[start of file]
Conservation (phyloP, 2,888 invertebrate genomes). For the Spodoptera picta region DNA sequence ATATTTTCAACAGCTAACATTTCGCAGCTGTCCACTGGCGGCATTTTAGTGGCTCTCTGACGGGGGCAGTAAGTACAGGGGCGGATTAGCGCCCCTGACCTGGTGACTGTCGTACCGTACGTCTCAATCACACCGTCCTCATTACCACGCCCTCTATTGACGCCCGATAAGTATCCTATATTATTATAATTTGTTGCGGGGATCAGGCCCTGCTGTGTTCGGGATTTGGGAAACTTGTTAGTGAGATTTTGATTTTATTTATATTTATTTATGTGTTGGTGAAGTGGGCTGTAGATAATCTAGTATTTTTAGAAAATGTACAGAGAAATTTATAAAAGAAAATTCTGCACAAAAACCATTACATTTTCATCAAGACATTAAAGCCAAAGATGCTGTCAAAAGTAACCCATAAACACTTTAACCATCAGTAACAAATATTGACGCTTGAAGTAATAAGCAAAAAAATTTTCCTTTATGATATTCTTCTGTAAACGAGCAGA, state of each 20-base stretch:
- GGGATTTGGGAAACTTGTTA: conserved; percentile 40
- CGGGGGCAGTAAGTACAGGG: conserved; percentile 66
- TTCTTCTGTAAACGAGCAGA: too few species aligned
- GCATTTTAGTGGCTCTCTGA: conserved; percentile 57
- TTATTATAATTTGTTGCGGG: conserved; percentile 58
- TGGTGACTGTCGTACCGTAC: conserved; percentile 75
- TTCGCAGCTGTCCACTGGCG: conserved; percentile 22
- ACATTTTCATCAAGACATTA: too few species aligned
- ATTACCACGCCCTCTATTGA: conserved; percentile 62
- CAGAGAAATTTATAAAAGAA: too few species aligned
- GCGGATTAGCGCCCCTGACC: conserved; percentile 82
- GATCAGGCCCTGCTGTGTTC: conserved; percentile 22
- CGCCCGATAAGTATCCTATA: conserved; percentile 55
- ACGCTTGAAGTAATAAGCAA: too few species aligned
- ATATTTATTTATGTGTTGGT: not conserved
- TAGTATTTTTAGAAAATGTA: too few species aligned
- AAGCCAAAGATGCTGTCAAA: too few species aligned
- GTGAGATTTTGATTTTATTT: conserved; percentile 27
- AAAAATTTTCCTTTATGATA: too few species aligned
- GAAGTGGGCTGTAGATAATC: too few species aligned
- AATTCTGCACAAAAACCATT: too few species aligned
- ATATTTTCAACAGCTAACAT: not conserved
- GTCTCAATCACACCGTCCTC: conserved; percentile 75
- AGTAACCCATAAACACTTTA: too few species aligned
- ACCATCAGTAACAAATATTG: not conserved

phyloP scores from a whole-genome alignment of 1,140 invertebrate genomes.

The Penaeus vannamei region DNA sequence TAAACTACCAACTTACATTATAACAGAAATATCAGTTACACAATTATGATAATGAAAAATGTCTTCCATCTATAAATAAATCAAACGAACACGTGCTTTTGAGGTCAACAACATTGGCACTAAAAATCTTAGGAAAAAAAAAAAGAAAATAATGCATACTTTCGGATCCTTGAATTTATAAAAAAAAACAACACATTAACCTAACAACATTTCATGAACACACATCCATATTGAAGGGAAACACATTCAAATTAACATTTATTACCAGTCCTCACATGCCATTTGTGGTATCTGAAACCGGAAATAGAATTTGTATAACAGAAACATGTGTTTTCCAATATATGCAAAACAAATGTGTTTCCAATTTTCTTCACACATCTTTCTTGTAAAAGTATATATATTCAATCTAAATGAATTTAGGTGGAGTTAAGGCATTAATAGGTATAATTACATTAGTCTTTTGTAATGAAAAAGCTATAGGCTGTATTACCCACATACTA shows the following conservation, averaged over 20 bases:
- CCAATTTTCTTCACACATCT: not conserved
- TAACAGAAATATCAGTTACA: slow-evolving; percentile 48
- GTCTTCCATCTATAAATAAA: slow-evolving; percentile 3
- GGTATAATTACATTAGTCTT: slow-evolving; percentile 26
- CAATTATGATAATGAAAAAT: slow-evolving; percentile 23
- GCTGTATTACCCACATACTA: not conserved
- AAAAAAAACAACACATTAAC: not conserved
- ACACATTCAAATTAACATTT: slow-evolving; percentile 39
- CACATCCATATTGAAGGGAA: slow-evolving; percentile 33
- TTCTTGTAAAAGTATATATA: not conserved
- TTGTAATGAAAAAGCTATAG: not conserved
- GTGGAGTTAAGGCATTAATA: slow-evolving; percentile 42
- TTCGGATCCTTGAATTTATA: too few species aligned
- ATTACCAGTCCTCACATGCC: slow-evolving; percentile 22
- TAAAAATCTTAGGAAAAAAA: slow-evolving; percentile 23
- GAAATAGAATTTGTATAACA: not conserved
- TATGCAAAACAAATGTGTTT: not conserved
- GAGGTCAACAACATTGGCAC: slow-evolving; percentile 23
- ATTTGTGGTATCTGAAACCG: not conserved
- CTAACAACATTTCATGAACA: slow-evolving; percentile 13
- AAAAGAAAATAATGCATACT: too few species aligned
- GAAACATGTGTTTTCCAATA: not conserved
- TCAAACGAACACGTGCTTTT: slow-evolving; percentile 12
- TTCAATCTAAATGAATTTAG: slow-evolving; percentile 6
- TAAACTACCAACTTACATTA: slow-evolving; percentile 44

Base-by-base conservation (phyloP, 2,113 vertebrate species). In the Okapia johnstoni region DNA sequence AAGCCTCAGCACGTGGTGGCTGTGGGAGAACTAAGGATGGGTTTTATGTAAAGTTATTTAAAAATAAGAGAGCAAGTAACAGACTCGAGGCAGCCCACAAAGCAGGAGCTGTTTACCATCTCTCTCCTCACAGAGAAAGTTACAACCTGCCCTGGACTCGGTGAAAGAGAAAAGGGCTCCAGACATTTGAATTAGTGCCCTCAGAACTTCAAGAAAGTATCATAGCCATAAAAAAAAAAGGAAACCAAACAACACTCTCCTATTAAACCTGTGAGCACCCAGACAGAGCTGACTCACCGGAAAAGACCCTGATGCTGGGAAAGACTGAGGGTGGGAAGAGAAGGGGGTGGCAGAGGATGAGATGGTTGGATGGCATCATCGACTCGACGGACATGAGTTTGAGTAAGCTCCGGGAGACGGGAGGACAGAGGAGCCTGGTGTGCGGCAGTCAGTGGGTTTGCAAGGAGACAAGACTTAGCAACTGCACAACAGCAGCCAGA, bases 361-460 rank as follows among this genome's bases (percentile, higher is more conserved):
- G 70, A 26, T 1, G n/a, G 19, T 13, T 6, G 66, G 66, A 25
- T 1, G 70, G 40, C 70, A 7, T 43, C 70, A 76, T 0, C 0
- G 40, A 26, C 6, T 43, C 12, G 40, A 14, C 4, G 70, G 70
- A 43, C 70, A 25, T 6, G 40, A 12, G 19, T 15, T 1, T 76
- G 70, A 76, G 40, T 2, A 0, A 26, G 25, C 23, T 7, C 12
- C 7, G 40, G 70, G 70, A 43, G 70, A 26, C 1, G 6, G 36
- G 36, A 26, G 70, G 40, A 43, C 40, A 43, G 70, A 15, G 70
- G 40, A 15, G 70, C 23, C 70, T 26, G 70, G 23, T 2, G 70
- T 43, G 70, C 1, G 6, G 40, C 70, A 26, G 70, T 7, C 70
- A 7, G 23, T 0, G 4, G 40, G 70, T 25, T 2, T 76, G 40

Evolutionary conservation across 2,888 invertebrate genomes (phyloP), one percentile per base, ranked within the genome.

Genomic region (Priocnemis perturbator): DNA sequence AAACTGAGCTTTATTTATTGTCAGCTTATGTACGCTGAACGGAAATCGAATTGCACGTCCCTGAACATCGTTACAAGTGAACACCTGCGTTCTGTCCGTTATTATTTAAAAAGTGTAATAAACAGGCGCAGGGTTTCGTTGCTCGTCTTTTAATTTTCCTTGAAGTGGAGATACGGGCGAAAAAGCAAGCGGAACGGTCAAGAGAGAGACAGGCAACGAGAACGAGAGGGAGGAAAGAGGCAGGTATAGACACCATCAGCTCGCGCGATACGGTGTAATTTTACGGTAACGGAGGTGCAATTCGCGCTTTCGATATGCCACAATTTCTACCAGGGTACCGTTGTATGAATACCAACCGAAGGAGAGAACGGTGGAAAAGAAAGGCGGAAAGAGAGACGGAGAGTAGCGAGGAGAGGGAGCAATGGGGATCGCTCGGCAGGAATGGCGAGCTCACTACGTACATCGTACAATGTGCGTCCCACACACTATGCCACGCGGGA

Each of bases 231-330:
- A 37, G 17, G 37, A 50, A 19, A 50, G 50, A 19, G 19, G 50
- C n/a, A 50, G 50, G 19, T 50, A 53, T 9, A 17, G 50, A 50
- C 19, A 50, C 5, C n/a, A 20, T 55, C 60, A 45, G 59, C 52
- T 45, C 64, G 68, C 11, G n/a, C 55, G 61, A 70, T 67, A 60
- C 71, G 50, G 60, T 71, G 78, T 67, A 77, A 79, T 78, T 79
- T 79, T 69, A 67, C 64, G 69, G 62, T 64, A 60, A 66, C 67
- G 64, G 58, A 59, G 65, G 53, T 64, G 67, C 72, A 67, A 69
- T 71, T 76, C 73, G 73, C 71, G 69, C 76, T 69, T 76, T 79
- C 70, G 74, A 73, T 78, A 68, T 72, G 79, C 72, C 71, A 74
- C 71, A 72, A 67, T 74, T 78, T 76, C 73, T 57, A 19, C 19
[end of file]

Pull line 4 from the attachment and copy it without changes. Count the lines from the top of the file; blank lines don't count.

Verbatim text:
- TTCTTCTGTAAACGAGCAGA: too few species aligned